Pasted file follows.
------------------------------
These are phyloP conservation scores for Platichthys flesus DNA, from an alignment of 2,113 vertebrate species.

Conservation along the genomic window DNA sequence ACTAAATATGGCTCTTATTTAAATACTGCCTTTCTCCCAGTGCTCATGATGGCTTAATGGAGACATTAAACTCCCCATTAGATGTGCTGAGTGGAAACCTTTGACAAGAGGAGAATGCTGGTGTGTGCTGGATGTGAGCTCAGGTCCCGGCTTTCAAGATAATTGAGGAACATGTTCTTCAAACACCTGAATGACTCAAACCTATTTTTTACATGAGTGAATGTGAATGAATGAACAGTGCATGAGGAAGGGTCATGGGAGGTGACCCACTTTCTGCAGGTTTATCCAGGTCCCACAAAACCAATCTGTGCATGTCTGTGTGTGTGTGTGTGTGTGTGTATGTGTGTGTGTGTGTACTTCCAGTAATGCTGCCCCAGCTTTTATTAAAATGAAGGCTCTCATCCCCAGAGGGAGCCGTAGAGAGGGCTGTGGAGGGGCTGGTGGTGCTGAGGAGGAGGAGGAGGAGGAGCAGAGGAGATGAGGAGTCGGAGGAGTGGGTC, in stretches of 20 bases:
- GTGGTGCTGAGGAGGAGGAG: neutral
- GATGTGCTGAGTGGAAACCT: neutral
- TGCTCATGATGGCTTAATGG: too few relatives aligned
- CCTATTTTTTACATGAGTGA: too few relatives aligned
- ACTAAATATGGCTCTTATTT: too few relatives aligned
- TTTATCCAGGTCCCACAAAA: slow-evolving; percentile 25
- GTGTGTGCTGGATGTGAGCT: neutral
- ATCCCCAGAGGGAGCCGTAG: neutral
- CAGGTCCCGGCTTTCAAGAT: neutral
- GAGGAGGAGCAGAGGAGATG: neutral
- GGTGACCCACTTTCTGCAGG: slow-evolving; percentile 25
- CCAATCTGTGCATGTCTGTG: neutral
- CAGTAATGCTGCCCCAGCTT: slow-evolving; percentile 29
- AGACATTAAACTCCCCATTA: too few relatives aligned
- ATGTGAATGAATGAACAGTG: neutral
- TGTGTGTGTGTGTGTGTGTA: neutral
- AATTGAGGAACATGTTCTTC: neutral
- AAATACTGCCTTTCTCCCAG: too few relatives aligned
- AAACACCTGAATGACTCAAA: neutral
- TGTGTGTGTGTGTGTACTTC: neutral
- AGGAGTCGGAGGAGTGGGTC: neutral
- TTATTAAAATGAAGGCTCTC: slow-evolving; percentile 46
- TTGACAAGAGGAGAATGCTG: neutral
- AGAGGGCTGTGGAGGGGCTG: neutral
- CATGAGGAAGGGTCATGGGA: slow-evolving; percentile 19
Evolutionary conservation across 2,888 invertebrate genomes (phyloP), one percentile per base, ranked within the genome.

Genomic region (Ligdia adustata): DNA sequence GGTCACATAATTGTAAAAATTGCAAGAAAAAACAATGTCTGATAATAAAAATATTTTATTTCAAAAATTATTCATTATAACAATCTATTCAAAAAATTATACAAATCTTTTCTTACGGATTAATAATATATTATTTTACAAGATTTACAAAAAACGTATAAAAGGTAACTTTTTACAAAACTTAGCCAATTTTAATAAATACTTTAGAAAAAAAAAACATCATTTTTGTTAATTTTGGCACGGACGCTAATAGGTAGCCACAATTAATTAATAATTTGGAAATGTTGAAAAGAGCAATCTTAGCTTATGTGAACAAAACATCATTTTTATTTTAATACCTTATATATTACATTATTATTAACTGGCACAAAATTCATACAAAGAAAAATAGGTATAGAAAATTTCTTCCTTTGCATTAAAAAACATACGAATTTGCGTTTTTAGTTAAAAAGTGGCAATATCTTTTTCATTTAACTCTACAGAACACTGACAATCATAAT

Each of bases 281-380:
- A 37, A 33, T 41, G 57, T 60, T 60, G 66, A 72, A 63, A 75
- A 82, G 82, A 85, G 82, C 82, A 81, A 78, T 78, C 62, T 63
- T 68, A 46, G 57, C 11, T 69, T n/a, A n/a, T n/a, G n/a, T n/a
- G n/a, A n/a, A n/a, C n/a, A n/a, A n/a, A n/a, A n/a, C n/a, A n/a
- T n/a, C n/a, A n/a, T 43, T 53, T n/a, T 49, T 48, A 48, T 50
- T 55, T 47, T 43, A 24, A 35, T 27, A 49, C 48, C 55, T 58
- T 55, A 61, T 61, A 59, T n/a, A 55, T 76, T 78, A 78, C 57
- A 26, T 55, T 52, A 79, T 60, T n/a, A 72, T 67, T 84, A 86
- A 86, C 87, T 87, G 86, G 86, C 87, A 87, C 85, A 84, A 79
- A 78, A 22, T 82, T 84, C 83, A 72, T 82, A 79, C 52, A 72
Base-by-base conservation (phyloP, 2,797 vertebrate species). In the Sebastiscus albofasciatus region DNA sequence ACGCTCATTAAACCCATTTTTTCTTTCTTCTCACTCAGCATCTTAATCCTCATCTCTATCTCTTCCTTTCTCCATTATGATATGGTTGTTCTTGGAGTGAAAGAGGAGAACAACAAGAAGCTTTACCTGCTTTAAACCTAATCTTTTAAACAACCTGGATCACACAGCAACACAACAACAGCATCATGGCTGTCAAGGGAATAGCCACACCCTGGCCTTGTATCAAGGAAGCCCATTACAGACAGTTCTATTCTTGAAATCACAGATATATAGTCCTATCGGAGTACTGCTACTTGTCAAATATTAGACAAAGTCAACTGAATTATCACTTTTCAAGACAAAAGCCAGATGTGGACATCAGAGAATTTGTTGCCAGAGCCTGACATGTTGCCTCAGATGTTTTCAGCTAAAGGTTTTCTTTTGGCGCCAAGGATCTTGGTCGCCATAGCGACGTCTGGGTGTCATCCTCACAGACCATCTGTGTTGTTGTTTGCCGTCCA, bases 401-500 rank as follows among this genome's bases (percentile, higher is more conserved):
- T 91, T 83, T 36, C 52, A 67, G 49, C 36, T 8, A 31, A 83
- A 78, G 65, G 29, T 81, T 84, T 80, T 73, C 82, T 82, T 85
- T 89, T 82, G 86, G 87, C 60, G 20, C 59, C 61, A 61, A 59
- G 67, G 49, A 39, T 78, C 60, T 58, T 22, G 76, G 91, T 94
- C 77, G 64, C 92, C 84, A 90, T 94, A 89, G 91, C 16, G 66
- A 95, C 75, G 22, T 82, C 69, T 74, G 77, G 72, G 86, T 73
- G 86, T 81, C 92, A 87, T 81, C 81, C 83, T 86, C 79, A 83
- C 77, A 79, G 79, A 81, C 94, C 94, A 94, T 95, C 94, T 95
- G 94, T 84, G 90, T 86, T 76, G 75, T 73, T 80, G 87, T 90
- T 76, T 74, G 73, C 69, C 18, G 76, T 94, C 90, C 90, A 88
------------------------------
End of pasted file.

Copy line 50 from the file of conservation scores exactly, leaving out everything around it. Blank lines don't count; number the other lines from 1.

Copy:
- G 94, T 84, G 90, T 86, T 76, G 75, T 73, T 80, G 87, T 90